where the grade crossing remains there is no precaution that is a positive assurance
against accidents, as some drivers seem bent on certain suicide if their method of driving
can be taken as any criterion of their thoughts. The careless driver we will have with us
always and nothing can be done to stop him from taking chances with his life and the lives
of those that ride with him.
Copied from the June, 1915, MotorAge Magazine
The Hupp Motor Car Co. took occasion at its dealers' convention just closed to reveal a national service coupon plan which is being put in effect at once. The plan is, briefly, that a coupon book is issued to the purchaser of the 1916 model Hupmobile, this being good for 50 hours of service labor on the car, same to be performed at any Hupmobile dealer's garage or any other authorized shop not a dealer in any part of the United States or Canada. The coupon book contains 100 coupons, each good for Vi-hour of service labor, but only ten of them, or 5 hours, is available in any 1 month. That is, when a car is purchased, the buyer receives 10 months' service along with it. The idea of distributing the coupons over 10 months is to assure the car being inspected and adjusted monthly.
The service plan contemplates a wide-spread organization of what are to be called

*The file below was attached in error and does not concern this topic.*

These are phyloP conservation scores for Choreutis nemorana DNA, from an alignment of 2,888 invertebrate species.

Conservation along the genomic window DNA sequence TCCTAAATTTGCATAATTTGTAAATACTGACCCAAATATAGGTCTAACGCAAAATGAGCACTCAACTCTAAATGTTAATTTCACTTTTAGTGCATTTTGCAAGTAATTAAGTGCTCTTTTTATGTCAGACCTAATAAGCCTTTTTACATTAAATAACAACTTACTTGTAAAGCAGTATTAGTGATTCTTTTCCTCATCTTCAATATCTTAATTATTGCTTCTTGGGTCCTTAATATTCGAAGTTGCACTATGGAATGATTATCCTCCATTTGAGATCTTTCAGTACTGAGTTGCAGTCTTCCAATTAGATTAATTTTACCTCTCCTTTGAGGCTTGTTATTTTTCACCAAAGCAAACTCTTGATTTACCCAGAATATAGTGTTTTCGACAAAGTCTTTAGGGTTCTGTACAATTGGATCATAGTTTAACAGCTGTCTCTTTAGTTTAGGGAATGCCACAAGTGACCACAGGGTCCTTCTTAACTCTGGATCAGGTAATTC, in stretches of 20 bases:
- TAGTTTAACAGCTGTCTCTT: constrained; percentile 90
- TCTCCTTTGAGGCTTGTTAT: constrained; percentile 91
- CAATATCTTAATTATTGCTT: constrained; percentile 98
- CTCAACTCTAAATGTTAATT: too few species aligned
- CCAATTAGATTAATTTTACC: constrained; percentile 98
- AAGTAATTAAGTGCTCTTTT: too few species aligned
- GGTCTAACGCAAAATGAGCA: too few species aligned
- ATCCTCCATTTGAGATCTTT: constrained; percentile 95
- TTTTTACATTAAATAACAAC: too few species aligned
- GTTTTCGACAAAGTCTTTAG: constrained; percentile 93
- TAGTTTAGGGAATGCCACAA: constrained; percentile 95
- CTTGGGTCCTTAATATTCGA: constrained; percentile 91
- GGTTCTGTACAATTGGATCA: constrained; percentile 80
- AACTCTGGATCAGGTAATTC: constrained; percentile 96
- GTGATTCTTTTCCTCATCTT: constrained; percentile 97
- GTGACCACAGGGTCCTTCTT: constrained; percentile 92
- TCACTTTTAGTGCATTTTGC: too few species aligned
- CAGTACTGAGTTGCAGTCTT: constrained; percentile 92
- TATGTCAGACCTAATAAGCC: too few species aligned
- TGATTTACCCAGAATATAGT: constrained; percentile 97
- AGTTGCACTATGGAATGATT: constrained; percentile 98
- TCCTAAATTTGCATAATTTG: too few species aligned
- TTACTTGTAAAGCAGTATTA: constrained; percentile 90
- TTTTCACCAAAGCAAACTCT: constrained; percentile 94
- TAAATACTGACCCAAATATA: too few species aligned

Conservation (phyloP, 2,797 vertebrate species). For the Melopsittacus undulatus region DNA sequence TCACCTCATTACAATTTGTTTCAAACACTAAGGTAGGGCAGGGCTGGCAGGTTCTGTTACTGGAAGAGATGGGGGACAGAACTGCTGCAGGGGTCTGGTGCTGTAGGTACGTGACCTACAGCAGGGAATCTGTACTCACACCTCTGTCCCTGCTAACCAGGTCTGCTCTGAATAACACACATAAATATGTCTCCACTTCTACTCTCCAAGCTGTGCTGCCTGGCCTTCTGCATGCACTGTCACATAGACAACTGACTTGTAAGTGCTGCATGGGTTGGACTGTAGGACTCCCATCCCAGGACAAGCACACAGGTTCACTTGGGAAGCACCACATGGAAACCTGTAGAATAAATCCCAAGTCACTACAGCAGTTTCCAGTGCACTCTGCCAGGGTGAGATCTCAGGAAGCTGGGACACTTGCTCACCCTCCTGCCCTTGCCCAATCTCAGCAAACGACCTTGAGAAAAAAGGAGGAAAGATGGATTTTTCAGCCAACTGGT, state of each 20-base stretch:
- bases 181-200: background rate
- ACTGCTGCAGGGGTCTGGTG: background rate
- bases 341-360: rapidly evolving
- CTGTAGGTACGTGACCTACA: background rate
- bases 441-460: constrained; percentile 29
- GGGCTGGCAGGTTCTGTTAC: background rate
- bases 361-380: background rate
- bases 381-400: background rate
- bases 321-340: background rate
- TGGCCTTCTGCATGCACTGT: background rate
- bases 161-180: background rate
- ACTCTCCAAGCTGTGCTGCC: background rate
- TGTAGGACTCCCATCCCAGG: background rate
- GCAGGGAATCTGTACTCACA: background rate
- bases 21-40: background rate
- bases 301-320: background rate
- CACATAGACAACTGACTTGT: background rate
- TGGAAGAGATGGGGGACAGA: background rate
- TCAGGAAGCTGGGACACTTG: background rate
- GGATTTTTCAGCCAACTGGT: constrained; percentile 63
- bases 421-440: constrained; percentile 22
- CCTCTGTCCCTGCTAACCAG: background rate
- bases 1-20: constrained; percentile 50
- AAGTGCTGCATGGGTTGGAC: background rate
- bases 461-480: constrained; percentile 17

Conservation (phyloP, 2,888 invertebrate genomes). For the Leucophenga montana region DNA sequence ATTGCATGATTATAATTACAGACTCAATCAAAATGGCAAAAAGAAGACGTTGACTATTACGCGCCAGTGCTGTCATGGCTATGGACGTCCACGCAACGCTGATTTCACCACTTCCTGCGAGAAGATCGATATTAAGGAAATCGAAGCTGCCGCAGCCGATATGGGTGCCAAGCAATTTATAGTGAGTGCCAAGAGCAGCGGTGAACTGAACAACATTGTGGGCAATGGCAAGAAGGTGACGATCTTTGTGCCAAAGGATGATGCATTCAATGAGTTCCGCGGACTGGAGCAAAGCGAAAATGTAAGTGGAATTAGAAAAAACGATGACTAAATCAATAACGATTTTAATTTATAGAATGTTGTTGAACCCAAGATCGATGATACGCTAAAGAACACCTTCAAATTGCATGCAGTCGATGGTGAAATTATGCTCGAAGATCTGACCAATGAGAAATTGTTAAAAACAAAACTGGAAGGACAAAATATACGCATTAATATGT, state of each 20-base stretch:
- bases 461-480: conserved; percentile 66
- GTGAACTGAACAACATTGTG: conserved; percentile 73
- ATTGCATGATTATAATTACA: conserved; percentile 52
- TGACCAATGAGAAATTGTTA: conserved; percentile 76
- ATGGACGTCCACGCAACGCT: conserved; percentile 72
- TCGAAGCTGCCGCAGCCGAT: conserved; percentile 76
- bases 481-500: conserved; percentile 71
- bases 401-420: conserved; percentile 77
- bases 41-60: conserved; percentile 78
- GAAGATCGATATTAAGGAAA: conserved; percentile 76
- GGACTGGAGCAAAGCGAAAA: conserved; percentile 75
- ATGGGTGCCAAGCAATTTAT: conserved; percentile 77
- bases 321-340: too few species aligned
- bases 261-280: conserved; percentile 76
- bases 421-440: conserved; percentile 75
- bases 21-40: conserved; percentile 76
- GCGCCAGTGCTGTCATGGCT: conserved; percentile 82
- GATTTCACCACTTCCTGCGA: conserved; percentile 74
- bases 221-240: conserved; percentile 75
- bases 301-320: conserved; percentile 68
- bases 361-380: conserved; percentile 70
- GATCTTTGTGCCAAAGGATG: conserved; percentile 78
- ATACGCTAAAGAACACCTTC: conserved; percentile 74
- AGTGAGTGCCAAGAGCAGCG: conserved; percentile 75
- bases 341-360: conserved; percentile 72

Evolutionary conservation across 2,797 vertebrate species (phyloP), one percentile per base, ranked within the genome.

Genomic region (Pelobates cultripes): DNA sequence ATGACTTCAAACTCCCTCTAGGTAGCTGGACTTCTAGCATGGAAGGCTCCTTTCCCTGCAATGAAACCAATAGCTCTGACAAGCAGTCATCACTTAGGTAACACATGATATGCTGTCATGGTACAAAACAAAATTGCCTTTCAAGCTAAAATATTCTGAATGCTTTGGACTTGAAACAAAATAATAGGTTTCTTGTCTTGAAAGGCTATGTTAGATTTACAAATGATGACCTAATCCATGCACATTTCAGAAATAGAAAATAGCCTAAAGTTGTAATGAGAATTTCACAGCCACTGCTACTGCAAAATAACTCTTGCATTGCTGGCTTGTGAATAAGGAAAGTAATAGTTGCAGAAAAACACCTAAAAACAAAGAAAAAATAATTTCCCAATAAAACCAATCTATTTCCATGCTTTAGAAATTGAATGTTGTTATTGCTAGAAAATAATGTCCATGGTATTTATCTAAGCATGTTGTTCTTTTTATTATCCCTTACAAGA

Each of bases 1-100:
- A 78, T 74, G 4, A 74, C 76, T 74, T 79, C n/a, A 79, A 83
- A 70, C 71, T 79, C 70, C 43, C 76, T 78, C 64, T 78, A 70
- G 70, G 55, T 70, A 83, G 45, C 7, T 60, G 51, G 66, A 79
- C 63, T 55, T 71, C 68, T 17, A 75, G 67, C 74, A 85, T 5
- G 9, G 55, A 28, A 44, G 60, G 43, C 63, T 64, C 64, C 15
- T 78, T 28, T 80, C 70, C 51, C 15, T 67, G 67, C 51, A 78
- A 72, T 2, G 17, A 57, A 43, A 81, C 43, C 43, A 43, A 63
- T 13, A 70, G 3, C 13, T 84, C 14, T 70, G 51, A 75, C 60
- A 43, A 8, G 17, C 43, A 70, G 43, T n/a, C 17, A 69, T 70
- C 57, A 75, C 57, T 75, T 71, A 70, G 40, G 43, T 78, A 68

service representatives. These are repair shops, garages or other places where
Disco Electric Starter Advertisement
In 1914, the Thomas Motor Car Company was sold lock, stock, and barrell at auction for $51,000 to C. A. Finnegan of the Empire Smelting Company in Depew, NY. After giving it some thought , Finnegan decided to continue making the automobile in a factory across town from the present one. The sales were very small, mostly on orders, until 1918, when it closed for good.
1915 Thomas Automobile
The E. B. Thomas Motor Car Co. is again active in the motor car field and
announces a $4,000 touring car called model MF. It is a six-cylinder model. The Thomas
company proposes to build only about fifty of these cars yearly but each car will be a
distinctive job built to the tastes of the purchaser. The bodies will be made in the